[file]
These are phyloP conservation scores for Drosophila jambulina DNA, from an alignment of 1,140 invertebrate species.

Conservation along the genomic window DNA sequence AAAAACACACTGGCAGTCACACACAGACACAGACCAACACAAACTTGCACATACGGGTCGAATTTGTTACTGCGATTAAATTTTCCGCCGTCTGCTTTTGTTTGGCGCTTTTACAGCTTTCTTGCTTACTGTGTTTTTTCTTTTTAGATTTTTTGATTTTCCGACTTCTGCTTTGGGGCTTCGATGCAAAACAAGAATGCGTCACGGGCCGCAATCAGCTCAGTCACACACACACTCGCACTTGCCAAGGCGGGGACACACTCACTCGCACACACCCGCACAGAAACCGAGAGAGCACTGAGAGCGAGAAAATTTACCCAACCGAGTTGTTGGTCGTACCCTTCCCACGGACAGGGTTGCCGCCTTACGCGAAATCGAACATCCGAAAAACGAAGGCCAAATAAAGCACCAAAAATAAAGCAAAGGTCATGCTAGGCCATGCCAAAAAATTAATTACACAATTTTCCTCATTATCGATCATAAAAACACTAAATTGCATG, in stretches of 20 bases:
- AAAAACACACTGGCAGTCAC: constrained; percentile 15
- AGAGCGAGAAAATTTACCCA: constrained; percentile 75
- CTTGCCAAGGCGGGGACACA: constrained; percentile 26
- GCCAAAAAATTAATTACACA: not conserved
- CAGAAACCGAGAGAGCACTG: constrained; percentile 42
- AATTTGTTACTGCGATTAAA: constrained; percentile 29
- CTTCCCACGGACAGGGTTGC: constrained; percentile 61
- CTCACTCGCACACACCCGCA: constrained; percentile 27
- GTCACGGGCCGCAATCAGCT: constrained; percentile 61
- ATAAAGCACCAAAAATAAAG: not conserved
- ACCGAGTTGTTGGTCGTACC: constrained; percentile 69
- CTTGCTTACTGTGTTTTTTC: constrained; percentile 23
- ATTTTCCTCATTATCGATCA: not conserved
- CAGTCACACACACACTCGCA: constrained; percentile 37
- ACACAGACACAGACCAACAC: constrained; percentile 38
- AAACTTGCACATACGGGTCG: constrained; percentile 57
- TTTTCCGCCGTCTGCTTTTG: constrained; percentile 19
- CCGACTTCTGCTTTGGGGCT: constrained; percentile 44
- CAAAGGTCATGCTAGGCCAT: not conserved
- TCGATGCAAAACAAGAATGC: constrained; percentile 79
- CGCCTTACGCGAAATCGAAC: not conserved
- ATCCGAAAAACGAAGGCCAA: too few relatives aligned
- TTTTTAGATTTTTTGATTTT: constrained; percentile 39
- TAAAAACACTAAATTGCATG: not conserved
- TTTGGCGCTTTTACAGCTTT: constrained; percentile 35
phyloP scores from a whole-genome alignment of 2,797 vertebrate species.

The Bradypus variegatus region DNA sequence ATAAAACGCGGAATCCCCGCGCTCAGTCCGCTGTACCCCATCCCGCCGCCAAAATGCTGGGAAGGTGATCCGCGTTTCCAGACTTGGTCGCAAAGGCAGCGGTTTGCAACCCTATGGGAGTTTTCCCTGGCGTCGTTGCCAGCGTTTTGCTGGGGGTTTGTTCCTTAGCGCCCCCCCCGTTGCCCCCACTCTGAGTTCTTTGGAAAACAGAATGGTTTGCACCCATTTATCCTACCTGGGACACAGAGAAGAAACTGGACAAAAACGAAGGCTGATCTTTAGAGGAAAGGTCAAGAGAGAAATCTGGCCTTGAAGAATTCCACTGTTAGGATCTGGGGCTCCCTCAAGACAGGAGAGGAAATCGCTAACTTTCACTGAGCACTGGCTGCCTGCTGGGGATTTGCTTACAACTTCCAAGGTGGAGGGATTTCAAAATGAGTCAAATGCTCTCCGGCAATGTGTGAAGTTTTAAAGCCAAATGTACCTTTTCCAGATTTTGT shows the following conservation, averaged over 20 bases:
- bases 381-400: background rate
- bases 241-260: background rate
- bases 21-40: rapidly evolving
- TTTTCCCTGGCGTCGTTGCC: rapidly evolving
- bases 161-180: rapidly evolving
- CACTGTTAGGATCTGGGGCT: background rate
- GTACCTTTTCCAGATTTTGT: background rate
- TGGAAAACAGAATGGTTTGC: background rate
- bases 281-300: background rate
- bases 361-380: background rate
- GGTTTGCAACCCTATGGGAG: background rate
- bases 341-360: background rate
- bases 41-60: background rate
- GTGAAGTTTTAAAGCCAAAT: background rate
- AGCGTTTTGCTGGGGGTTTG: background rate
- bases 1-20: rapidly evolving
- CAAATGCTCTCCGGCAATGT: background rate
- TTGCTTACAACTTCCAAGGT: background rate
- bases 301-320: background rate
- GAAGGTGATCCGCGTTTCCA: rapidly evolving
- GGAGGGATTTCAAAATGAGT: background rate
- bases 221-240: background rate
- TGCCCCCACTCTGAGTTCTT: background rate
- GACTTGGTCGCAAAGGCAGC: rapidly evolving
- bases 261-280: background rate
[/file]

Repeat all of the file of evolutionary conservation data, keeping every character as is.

These are phyloP conservation scores for Drosophila jambulina DNA, from an alignment of 1,140 invertebrate species.

Conservation along the genomic window DNA sequence AAAAACACACTGGCAGTCACACACAGACACAGACCAACACAAACTTGCACATACGGGTCGAATTTGTTACTGCGATTAAATTTTCCGCCGTCTGCTTTTGTTTGGCGCTTTTACAGCTTTCTTGCTTACTGTGTTTTTTCTTTTTAGATTTTTTGATTTTCCGACTTCTGCTTTGGGGCTTCGATGCAAAACAAGAATGCGTCACGGGCCGCAATCAGCTCAGTCACACACACACTCGCACTTGCCAAGGCGGGGACACACTCACTCGCACACACCCGCACAGAAACCGAGAGAGCACTGAGAGCGAGAAAATTTACCCAACCGAGTTGTTGGTCGTACCCTTCCCACGGACAGGGTTGCCGCCTTACGCGAAATCGAACATCCGAAAAACGAAGGCCAAATAAAGCACCAAAAATAAAGCAAAGGTCATGCTAGGCCATGCCAAAAAATTAATTACACAATTTTCCTCATTATCGATCATAAAAACACTAAATTGCATG, in stretches of 20 bases:
- AAAAACACACTGGCAGTCAC: constrained; percentile 15
- AGAGCGAGAAAATTTACCCA: constrained; percentile 75
- CTTGCCAAGGCGGGGACACA: constrained; percentile 26
- GCCAAAAAATTAATTACACA: not conserved
- CAGAAACCGAGAGAGCACTG: constrained; percentile 42
- AATTTGTTACTGCGATTAAA: constrained; percentile 29
- CTTCCCACGGACAGGGTTGC: constrained; percentile 61
- CTCACTCGCACACACCCGCA: constrained; percentile 27
- GTCACGGGCCGCAATCAGCT: constrained; percentile 61
- ATAAAGCACCAAAAATAAAG: not conserved
- ACCGAGTTGTTGGTCGTACC: constrained; percentile 69
- CTTGCTTACTGTGTTTTTTC: constrained; percentile 23
- ATTTTCCTCATTATCGATCA: not conserved
- CAGTCACACACACACTCGCA: constrained; percentile 37
- ACACAGACACAGACCAACAC: constrained; percentile 38
- AAACTTGCACATACGGGTCG: constrained; percentile 57
- TTTTCCGCCGTCTGCTTTTG: constrained; percentile 19
- CCGACTTCTGCTTTGGGGCT: constrained; percentile 44
- CAAAGGTCATGCTAGGCCAT: not conserved
- TCGATGCAAAACAAGAATGC: constrained; percentile 79
- CGCCTTACGCGAAATCGAAC: not conserved
- ATCCGAAAAACGAAGGCCAA: too few relatives aligned
- TTTTTAGATTTTTTGATTTT: constrained; percentile 39
- TAAAAACACTAAATTGCATG: not conserved
- TTTGGCGCTTTTACAGCTTT: constrained; percentile 35
phyloP scores from a whole-genome alignment of 2,797 vertebrate species.

The Bradypus variegatus region DNA sequence ATAAAACGCGGAATCCCCGCGCTCAGTCCGCTGTACCCCATCCCGCCGCCAAAATGCTGGGAAGGTGATCCGCGTTTCCAGACTTGGTCGCAAAGGCAGCGGTTTGCAACCCTATGGGAGTTTTCCCTGGCGTCGTTGCCAGCGTTTTGCTGGGGGTTTGTTCCTTAGCGCCCCCCCCGTTGCCCCCACTCTGAGTTCTTTGGAAAACAGAATGGTTTGCACCCATTTATCCTACCTGGGACACAGAGAAGAAACTGGACAAAAACGAAGGCTGATCTTTAGAGGAAAGGTCAAGAGAGAAATCTGGCCTTGAAGAATTCCACTGTTAGGATCTGGGGCTCCCTCAAGACAGGAGAGGAAATCGCTAACTTTCACTGAGCACTGGCTGCCTGCTGGGGATTTGCTTACAACTTCCAAGGTGGAGGGATTTCAAAATGAGTCAAATGCTCTCCGGCAATGTGTGAAGTTTTAAAGCCAAATGTACCTTTTCCAGATTTTGT shows the following conservation, averaged over 20 bases:
- bases 381-400: background rate
- bases 241-260: background rate
- bases 21-40: rapidly evolving
- TTTTCCCTGGCGTCGTTGCC: rapidly evolving
- bases 161-180: rapidly evolving
- CACTGTTAGGATCTGGGGCT: background rate
- GTACCTTTTCCAGATTTTGT: background rate
- TGGAAAACAGAATGGTTTGC: background rate
- bases 281-300: background rate
- bases 361-380: background rate
- GGTTTGCAACCCTATGGGAG: background rate
- bases 341-360: background rate
- bases 41-60: background rate
- GTGAAGTTTTAAAGCCAAAT: background rate
- AGCGTTTTGCTGGGGGTTTG: background rate
- bases 1-20: rapidly evolving
- CAAATGCTCTCCGGCAATGT: background rate
- TTGCTTACAACTTCCAAGGT: background rate
- bases 301-320: background rate
- GAAGGTGATCCGCGTTTCCA: rapidly evolving
- GGAGGGATTTCAAAATGAGT: background rate
- bases 221-240: background rate
- TGCCCCCACTCTGAGTTCTT: background rate
- GACTTGGTCGCAAAGGCAGC: rapidly evolving
- bases 261-280: background rate